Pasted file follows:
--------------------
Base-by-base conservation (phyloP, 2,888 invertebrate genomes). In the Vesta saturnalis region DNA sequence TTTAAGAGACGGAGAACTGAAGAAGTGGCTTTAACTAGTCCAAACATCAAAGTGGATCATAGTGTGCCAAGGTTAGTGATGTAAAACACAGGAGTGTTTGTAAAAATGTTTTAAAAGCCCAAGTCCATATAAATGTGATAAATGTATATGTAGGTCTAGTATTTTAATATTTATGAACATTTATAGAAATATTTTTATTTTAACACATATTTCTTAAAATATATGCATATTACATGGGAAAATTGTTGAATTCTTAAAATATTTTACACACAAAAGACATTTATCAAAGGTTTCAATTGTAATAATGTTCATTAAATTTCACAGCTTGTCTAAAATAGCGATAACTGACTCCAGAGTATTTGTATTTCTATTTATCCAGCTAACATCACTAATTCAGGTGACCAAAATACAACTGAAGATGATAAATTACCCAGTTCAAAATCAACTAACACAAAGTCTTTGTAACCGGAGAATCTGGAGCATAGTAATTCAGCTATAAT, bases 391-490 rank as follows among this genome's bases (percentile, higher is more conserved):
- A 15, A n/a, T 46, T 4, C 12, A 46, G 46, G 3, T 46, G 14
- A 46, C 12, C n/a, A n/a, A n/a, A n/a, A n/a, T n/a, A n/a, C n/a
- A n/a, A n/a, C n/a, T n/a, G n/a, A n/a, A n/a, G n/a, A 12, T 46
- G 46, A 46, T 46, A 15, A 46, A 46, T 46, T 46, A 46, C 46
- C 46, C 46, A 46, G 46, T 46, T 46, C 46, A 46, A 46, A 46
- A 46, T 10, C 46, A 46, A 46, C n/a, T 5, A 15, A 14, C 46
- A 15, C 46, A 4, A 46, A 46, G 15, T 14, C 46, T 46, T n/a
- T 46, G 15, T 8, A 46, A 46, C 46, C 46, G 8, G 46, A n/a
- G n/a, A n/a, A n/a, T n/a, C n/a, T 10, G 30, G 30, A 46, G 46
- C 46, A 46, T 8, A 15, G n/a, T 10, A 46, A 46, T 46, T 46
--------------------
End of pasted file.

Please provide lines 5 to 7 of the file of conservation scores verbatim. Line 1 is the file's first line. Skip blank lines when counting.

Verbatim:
- G 46, A 46, T 46, A 15, A 46, A 46, T 46, T 46, A 46, C 46
- C 46, C 46, A 46, G 46, T 46, T 46, C 46, A 46, A 46, A 46
- A 46, T 10, C 46, A 46, A 46, C n/a, T 5, A 15, A 14, C 46